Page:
Even in this day of the Internet and social media, print newsletters can be an important marketing tool. They carry more weight, both literally and figuratively, than e-mail messages, which can be quickly deleted. Because they are tangible, they last longer. Recipients can keep them around to read, file them away and pass them on to others. And many of our potential clients and referral sources still resonate more to the printed word than to the Internet.
Print publications, however, present a number of challenges. First, they take considerable work to produce. Articles must be written. The newsletter must be designed. Articles may need to be cut or lengthened to fit. Photos, graphs or “call outs” must be selected to help with appearance and fit and to highlight important points in articles. All aspects of the newsletter must be proofread multiple times to make sure no error appears in print.
The second major challenge is the cost. Hiring a graphic designer, perhaps paying a writer, printing and postage are all expensive. One question in terms of postage is whether to pay to have undeliverable mail returned. The postage is more expensive, but doing so allows you to update your database, keep in better touch with clients and referral sources, and make sure you’re not sending a lot of newsletters to non-existent recipients. One approach is to pay the extra postage cost and update your database once a year, saving money on the other issues.
The third significant challenge is continuity. Newsletters (and most other marketing activities) work best if regularly repeated. Once and done is a method for wasting money, but not an unusual occurrence as attorneys get motivated to produce a print newsletter when work is a bit slow and then never get back to it when they get busier.
One solution to the challenge of creating print newsletters on a regular basis, but perhaps not to their cost, is to use a “canned” newsletter produced by an outside service. Here are a few that are worth checking out:
- Legal Matters by Lawyers Weekly: http://newsletters.lawyersweekly.com/newsletters/
- Ben Glass’s Great Legal Marketing: http://www.greatlegalmarketing.com/library/ben-glass-great-legal-marketing-client-newsletter-for-attorneys.cfm
- PDI Global (part of Thompson Reuters): http://pdiglobal.com/content-publications/newsletter-programs/law-firms/
- WPI Communications: http://wpicommunications.com/attorneys/legal-advisory/
If you choose to produce your own print newsletter, you will need to develop a schedule and system to make sure that you produce the newsletter on a regular basis, whether annually, semi-annually or quarterly – monthly seems like too much to do. Here are some of the issues (so-to-speak) that you will need to consider:
In order to produce the newsletter on a consistent basis, you will need to develop a very specific schedule. If you start with your publication date, you can work back through the following steps to make sure you get everything done on time. Here’s a sample schedule:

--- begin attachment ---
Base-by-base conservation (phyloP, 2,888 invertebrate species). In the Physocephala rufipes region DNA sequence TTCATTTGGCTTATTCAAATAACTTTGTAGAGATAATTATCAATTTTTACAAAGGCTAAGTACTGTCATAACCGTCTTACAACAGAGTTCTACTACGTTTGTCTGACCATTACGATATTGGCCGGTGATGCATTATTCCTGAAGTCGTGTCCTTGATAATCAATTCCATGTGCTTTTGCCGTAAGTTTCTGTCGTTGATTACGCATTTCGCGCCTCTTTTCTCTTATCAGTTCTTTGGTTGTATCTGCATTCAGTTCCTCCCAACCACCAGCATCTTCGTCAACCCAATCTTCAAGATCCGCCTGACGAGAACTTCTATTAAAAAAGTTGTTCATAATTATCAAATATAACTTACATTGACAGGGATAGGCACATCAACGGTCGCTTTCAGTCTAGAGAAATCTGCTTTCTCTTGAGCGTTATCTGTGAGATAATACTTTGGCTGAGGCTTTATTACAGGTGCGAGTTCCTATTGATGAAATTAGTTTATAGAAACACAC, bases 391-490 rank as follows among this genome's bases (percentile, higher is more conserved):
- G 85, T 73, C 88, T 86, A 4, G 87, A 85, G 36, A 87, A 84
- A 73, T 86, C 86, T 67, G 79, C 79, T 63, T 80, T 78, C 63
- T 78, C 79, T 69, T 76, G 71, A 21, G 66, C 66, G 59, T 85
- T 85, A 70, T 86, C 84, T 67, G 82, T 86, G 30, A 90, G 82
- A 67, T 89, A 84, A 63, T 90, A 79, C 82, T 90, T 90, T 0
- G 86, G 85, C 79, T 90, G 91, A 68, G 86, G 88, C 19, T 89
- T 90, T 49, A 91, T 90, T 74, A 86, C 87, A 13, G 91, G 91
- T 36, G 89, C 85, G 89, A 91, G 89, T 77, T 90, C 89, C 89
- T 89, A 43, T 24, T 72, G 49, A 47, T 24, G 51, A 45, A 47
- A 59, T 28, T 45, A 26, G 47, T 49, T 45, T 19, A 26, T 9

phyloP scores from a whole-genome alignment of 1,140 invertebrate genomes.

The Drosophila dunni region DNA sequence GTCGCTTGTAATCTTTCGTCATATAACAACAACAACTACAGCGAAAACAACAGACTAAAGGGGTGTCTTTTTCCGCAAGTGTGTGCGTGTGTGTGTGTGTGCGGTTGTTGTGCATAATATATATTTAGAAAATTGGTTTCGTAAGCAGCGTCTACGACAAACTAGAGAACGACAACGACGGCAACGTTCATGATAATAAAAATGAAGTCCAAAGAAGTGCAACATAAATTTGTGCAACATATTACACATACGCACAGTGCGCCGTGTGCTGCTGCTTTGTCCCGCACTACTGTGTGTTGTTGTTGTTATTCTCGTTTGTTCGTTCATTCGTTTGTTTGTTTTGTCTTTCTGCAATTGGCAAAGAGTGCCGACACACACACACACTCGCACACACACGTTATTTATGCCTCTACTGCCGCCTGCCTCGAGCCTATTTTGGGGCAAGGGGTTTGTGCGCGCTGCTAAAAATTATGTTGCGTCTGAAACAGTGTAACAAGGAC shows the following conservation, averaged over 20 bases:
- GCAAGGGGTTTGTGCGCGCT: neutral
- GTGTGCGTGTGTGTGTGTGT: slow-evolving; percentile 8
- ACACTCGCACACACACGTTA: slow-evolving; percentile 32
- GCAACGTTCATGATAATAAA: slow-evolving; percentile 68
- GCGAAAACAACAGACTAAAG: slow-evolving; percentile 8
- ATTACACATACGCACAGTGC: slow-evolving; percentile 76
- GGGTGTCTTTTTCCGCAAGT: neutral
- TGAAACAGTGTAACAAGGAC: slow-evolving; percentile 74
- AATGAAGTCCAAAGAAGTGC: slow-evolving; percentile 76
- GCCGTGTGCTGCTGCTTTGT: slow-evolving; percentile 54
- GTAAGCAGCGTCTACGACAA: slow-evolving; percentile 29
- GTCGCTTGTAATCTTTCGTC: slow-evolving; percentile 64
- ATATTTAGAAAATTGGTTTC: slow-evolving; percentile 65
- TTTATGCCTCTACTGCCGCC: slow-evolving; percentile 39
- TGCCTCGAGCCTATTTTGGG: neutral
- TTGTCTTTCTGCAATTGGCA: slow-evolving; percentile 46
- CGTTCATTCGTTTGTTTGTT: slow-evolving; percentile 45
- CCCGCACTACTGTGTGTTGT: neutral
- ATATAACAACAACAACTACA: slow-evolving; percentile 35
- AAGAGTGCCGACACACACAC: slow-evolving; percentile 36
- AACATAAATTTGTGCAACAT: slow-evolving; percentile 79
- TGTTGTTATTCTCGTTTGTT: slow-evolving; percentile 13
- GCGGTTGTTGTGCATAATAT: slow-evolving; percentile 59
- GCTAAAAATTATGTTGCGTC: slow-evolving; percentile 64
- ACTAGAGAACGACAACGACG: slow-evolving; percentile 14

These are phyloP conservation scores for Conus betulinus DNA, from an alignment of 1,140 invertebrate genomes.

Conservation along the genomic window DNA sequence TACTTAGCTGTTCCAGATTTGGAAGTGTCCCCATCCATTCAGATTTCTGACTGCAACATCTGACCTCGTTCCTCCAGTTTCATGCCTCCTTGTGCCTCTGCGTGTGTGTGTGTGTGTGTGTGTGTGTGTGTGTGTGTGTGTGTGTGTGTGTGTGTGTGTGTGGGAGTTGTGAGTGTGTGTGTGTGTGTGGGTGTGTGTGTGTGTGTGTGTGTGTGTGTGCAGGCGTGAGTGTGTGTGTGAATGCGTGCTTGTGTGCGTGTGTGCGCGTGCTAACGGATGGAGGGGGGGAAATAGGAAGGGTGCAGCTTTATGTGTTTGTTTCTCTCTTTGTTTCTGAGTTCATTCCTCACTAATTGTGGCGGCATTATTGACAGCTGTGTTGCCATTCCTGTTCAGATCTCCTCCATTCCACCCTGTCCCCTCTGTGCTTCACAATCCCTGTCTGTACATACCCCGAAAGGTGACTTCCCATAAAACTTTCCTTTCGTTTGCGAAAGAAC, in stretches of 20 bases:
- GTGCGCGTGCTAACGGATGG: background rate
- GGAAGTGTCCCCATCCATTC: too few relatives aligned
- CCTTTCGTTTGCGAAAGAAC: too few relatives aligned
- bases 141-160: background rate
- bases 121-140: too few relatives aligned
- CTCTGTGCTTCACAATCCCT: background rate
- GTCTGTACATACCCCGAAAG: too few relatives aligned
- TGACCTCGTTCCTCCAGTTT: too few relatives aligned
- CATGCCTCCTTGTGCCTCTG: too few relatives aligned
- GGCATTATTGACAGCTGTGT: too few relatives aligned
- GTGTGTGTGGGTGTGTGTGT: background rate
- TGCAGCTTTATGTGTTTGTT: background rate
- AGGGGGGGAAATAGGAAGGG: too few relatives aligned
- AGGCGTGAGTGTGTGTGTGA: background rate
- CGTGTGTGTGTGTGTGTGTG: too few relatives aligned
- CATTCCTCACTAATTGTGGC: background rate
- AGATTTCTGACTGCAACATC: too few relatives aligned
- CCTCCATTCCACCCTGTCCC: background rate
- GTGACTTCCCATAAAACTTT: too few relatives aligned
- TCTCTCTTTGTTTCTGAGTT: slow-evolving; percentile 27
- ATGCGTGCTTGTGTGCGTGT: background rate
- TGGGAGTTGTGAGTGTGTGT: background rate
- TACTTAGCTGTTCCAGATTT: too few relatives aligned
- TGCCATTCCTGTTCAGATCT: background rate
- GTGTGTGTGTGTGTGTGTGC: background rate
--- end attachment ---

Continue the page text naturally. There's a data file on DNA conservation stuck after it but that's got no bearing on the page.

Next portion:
- Publication and mailing June 1
- Printing May 23
- Review proofs May 16
- Final edit May 9
- Graphic design April 25
- Edit content April 18
- Write content (due date) April 4
- Assign articles March 15
As you can see, this is a two and a half month period of time from deciding on the article topics to posting the newsletter in the mail. Clearly, this much time isn’t totally necessary given that newspapers publish daily, but it may be realistic in the context of a busy law practice.
The look of your newsletter is almost as important as the content. Make sure that you hire a good graphic designer, both for the basic look of the newsletter and to put each issue together. If you have a design that includes standard components – substantive article, case report, speaking events, news about the office, etc. – it should be relatively easy fit the articles in each issue. It will also help with planning, since you will know what categories of articles have to be prepared for each issue.
You can write the articles yourself, engage others on your staff, hire a freelance writer, or use different authors for different kinds of articles. Of course, you know the law and what’s going on in your legal community and law office best. However, you may not have the time to do the writing or you may not be the best person to be explaining legal concepts to non-attorneys since it’s hard for us to forget what we know and put ourselves in the shoes of readers with no legal background.
A number of on-line services link people needing content with freelance writers looking for work. Here are a few of these sites:
In most instances, your printing company can also mail your newsletters for you. Develop a relationship with a single company. Doing so will make everything run smoother as you get to know their practices and timing. You also may be able to negotiate somewhat lower rates by agreeing to a long-term contract.
Mail the newsletter to all of your clients, their family members and your referral sources, both those who have referred in the past and those who might in the future. The mailing list needs regular attention. People move, so their addresses and affiliations need to be updated. Hospitals hire new social workers; lawyers and CPAs join and leave firms; geriatric care managers strike out on their own; assisted living facilities and nursing homes hire and fire directors of admission. As you get information about new associations and addresses, update your database. At least once a year, find out who is working at the types of facilities that could refer quality cases. Fortunately, with direct mail you don’t have to worry about violating any anti-spam laws.